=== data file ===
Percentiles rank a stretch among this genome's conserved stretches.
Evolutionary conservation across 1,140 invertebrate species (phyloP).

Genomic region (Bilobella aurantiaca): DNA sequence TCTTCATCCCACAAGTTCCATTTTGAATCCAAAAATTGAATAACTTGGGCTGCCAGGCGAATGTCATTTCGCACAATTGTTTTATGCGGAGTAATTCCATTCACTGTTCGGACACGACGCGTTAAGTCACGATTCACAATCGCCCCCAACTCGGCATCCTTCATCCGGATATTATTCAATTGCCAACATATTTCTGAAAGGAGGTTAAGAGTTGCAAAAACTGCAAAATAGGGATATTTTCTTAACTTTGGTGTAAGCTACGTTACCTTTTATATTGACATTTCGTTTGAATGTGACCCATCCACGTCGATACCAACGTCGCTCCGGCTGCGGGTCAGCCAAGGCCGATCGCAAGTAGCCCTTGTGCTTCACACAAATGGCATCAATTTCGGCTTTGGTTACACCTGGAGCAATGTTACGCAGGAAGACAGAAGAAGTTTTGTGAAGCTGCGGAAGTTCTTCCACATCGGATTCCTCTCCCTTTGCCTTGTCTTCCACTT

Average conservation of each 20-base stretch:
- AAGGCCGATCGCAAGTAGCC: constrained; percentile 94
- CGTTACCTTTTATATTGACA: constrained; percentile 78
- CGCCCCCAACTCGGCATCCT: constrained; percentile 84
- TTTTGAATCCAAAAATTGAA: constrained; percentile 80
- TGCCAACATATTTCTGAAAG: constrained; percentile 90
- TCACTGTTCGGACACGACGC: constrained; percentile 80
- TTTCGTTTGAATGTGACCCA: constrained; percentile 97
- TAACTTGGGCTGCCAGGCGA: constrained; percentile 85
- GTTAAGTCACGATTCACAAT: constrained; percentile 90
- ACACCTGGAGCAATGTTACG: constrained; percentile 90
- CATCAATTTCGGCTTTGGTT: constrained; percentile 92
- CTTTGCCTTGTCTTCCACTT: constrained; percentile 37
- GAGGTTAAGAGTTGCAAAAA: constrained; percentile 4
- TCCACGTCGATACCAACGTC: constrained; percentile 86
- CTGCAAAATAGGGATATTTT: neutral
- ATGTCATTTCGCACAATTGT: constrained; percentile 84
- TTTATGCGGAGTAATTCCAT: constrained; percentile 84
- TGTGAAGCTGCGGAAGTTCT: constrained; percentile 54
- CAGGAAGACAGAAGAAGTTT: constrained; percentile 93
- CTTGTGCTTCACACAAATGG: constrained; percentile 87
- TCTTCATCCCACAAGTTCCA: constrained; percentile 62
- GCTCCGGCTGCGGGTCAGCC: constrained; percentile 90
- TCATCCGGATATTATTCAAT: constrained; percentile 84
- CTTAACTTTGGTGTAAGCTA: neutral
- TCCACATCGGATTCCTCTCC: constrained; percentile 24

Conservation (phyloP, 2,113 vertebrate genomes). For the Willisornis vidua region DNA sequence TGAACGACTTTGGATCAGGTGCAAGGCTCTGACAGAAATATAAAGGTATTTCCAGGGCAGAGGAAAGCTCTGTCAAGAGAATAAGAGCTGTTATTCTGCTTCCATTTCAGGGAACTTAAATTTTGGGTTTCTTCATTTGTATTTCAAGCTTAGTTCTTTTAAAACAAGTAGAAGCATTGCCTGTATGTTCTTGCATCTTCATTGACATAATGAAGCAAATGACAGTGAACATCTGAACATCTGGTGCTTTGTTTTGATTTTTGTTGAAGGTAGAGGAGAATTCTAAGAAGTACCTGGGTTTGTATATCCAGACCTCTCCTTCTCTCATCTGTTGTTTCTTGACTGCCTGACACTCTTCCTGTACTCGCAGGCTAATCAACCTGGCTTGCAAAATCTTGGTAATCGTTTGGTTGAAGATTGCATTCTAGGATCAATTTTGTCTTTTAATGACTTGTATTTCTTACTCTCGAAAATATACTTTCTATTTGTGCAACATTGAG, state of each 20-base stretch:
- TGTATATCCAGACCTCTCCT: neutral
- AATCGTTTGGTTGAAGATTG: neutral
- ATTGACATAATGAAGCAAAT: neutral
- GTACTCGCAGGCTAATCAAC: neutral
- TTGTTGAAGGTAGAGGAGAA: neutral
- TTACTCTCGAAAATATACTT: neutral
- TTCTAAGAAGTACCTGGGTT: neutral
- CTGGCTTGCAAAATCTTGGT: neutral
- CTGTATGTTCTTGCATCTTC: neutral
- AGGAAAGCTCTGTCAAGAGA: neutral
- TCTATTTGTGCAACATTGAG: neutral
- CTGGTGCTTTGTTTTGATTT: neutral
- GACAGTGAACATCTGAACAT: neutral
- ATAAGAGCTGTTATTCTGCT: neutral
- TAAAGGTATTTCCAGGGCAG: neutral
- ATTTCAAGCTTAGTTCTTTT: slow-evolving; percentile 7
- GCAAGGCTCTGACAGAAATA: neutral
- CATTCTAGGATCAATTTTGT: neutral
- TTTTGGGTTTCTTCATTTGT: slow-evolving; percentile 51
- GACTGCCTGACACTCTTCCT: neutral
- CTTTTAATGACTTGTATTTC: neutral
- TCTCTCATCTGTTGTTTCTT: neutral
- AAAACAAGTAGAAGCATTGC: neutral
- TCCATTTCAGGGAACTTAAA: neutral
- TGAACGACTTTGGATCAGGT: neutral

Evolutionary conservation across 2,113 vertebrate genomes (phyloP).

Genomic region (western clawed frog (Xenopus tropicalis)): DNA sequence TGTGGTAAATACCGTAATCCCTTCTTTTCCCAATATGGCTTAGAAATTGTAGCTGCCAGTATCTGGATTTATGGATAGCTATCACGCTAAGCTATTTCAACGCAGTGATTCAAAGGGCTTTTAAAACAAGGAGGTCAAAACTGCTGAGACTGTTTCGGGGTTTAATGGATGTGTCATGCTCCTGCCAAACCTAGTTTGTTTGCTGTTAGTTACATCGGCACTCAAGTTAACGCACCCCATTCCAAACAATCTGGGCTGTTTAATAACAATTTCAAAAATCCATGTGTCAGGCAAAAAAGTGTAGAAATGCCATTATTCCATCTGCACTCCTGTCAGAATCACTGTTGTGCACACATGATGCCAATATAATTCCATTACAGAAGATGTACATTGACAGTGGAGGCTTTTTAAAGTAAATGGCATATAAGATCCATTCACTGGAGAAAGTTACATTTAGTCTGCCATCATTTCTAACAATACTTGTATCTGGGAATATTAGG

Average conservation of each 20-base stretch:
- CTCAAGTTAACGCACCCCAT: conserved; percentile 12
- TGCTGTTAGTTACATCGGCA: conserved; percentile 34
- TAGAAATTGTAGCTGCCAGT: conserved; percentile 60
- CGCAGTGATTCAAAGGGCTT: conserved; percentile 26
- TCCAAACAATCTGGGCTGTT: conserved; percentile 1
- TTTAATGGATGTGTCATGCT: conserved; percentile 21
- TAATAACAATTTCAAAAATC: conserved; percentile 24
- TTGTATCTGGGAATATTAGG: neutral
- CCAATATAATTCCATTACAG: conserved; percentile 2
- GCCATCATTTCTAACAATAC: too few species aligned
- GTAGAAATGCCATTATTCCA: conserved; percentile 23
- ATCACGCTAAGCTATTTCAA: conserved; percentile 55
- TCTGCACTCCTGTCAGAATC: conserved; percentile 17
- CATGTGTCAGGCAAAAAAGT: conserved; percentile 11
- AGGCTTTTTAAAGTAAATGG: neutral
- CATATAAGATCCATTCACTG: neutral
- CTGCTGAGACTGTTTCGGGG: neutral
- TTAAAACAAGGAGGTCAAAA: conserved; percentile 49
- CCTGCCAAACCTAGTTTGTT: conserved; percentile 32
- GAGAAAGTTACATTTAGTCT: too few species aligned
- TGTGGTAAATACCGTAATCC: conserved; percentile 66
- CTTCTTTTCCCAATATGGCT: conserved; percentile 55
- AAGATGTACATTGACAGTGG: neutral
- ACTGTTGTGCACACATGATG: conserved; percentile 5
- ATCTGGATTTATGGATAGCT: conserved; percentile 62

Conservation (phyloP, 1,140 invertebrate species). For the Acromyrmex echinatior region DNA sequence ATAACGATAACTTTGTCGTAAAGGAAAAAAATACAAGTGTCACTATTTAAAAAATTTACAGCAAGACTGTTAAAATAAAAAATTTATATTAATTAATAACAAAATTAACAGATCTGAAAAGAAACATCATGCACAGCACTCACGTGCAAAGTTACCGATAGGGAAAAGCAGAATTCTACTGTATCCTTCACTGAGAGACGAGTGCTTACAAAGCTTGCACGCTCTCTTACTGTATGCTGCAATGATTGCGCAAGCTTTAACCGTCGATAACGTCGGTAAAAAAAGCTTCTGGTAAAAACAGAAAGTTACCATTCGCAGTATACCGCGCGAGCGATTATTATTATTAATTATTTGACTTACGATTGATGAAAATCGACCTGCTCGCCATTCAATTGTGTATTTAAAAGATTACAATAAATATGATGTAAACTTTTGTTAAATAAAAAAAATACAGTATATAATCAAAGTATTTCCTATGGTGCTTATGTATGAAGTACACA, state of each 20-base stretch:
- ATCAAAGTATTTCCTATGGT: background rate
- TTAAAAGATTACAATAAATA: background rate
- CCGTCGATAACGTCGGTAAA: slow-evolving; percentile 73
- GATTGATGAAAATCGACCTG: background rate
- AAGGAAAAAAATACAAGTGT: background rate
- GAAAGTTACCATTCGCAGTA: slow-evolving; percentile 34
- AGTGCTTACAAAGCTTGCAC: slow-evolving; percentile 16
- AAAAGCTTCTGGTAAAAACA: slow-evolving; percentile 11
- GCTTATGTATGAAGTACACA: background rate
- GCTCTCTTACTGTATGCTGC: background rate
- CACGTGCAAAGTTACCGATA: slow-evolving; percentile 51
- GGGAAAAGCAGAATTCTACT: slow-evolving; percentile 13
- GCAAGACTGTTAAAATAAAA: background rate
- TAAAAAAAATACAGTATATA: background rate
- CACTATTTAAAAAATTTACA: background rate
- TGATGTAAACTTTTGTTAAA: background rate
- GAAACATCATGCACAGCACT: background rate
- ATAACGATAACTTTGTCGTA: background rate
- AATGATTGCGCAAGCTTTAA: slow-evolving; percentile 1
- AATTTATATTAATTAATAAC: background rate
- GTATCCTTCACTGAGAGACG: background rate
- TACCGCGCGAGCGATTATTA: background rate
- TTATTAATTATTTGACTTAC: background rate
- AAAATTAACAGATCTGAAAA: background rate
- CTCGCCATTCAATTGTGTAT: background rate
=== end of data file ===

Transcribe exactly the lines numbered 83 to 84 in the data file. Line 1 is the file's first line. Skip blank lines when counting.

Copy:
- ATCTGGATTTATGGATAGCT: conserved; percentile 62

Conservation (phyloP, 1,140 invertebrate species). For the Acromyrmex echinatior region DNA sequence ATAACGATAACTTTGTCGTAAAGGAAAAAAATACAAGTGTCACTATTTAAAAAATTTACAGCAAGACTGTTAAAATAAAAAATTTATATTAATTAATAACAAAATTAACAGATCTGAAAAGAAACATCATGCACAGCACTCACGTGCAAAGTTACCGATAGGGAAAAGCAGAATTCTACTGTATCCTTCACTGAGAGACGAGTGCTTACAAAGCTTGCACGCTCTCTTACTGTATGCTGCAATGATTGCGCAAGCTTTAACCGTCGATAACGTCGGTAAAAAAAGCTTCTGGTAAAAACAGAAAGTTACCATTCGCAGTATACCGCGCGAGCGATTATTATTATTAATTATTTGACTTACGATTGATGAAAATCGACCTGCTCGCCATTCAATTGTGTATTTAAAAGATTACAATAAATATGATGTAAACTTTTGTTAAATAAAAAAAATACAGTATATAATCAAAGTATTTCCTATGGTGCTTATGTATGAAGTACACA, state of each 20-base stretch: